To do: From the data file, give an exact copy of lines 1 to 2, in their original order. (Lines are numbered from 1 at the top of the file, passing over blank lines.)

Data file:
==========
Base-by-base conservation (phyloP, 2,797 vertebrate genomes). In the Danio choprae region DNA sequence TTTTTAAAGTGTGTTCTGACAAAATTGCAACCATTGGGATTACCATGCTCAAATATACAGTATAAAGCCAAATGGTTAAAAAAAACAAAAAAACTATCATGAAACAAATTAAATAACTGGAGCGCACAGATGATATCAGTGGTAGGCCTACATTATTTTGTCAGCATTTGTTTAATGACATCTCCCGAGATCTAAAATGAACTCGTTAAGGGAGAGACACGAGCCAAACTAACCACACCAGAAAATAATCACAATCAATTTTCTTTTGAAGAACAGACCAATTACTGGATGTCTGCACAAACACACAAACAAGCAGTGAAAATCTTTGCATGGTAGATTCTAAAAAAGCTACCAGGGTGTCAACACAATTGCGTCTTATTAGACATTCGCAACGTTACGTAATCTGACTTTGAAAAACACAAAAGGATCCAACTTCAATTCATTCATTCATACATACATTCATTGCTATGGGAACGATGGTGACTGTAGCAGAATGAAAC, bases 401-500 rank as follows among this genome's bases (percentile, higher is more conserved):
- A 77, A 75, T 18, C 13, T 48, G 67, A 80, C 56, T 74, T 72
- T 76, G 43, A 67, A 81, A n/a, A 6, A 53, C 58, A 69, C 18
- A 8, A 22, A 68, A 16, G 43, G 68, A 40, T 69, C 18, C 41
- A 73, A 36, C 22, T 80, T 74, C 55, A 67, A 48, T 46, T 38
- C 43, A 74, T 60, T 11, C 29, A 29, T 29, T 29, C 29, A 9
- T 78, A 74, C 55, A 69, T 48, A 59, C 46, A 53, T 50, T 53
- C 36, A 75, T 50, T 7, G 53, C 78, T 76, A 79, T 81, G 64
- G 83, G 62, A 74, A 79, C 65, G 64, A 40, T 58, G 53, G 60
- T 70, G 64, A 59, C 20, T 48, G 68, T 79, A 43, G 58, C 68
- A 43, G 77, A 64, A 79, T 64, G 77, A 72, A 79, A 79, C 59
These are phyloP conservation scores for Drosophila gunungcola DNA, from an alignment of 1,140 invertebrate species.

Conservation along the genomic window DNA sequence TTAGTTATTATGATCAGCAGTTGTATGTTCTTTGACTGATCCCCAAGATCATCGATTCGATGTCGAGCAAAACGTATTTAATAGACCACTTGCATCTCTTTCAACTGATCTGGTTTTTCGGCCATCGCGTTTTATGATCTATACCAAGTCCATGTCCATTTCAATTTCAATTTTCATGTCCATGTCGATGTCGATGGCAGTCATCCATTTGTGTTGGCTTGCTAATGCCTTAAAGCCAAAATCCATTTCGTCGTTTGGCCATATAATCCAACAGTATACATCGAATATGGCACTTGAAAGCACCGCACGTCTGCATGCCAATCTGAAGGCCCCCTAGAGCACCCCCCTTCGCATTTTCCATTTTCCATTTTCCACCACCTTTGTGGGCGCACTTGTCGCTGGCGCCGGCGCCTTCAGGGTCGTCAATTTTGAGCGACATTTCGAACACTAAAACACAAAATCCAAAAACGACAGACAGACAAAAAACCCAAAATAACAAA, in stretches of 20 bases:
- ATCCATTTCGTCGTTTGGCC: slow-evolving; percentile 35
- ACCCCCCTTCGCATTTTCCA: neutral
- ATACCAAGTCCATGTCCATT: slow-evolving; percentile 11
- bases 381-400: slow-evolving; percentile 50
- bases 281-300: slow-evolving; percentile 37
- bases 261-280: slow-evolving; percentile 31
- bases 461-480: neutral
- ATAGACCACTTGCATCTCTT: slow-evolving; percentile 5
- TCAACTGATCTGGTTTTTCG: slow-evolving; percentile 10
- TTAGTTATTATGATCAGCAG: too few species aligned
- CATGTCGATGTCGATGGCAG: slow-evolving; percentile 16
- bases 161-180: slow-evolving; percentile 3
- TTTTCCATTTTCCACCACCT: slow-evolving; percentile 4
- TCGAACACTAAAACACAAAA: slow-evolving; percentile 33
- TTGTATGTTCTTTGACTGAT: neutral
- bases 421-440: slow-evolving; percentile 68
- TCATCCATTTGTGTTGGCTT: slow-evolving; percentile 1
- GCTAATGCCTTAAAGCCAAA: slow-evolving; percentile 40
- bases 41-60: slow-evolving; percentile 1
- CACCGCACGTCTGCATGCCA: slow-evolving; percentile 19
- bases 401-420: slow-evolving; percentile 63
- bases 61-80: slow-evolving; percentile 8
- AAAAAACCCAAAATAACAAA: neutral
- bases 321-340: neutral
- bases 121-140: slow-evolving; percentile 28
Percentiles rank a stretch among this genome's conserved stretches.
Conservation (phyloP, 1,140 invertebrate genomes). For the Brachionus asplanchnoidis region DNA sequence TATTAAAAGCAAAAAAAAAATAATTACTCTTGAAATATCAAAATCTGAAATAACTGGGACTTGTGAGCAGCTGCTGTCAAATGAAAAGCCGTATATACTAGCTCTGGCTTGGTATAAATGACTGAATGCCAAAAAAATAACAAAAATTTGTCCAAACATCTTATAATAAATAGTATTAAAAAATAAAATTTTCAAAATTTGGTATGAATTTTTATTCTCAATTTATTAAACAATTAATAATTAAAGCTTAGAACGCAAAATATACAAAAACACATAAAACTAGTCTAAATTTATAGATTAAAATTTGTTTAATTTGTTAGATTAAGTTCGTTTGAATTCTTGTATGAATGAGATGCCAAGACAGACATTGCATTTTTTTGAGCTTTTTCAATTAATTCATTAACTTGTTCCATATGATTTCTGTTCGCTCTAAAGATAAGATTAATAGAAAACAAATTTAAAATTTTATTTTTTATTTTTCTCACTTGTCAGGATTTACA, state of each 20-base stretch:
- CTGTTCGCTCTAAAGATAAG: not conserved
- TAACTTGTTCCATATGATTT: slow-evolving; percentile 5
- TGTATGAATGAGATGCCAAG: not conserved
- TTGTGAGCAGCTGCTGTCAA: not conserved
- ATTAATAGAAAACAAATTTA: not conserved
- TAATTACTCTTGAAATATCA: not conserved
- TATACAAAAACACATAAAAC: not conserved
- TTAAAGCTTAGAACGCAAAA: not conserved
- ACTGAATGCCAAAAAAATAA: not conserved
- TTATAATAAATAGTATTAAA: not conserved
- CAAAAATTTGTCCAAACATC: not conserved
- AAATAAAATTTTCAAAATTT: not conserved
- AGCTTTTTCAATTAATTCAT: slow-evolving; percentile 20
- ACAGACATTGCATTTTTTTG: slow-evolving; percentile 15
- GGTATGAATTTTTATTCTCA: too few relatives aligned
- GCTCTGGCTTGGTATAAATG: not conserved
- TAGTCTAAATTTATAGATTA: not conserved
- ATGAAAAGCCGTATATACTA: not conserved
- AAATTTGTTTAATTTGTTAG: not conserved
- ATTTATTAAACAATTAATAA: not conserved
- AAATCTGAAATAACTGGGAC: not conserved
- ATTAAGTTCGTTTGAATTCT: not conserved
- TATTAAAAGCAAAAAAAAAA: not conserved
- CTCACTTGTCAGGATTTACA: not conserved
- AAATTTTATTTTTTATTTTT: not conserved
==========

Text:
Base-by-base conservation (phyloP, 2,797 vertebrate genomes). In the Danio choprae region DNA sequence TTTTTAAAGTGTGTTCTGACAAAATTGCAACCATTGGGATTACCATGCTCAAATATACAGTATAAAGCCAAATGGTTAAAAAAAACAAAAAAACTATCATGAAACAAATTAAATAACTGGAGCGCACAGATGATATCAGTGGTAGGCCTACATTATTTTGTCAGCATTTGTTTAATGACATCTCCCGAGATCTAAAATGAACTCGTTAAGGGAGAGACACGAGCCAAACTAACCACACCAGAAAATAATCACAATCAATTTTCTTTTGAAGAACAGACCAATTACTGGATGTCTGCACAAACACACAAACAAGCAGTGAAAATCTTTGCATGGTAGATTCTAAAAAAGCTACCAGGGTGTCAACACAATTGCGTCTTATTAGACATTCGCAACGTTACGTAATCTGACTTTGAAAAACACAAAAGGATCCAACTTCAATTCATTCATTCATACATACATTCATTGCTATGGGAACGATGGTGACTGTAGCAGAATGAAAC, bases 401-500 rank as follows among this genome's bases (percentile, higher is more conserved):
- A 77, A 75, T 18, C 13, T 48, G 67, A 80, C 56, T 74, T 72